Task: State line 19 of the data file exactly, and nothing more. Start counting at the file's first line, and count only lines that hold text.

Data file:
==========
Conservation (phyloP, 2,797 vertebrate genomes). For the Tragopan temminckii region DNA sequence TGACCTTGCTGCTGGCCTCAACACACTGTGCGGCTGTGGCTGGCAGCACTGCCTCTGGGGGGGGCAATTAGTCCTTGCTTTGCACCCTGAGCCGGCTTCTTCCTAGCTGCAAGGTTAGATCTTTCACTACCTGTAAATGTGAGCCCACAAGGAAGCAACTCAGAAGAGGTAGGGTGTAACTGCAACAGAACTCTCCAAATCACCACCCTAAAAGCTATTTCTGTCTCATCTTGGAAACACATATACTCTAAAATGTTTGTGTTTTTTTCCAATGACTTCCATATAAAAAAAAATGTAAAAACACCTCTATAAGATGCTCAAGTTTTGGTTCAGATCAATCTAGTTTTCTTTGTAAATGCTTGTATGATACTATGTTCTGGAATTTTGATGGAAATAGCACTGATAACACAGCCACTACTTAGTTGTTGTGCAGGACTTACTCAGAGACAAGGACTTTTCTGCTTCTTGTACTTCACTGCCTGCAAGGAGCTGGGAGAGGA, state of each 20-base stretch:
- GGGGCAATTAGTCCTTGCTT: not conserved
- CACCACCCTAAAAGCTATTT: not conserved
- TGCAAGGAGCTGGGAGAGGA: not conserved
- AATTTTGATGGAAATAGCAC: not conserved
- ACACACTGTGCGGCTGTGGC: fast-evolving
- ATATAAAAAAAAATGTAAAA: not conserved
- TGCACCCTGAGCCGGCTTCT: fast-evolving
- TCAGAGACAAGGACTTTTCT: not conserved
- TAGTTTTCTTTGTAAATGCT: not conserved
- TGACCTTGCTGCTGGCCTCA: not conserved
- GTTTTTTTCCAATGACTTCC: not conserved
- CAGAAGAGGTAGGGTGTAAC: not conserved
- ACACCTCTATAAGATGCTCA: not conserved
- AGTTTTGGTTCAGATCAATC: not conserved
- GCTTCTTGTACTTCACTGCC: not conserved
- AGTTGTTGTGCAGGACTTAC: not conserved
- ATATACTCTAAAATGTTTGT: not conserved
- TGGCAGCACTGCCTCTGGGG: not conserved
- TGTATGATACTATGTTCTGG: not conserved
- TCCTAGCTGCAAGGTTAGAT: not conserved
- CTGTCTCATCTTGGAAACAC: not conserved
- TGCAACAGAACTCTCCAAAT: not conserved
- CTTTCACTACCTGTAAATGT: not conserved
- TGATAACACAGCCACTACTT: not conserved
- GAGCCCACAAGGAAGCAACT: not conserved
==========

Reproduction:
- TGGCAGCACTGCCTCTGGGG: not conserved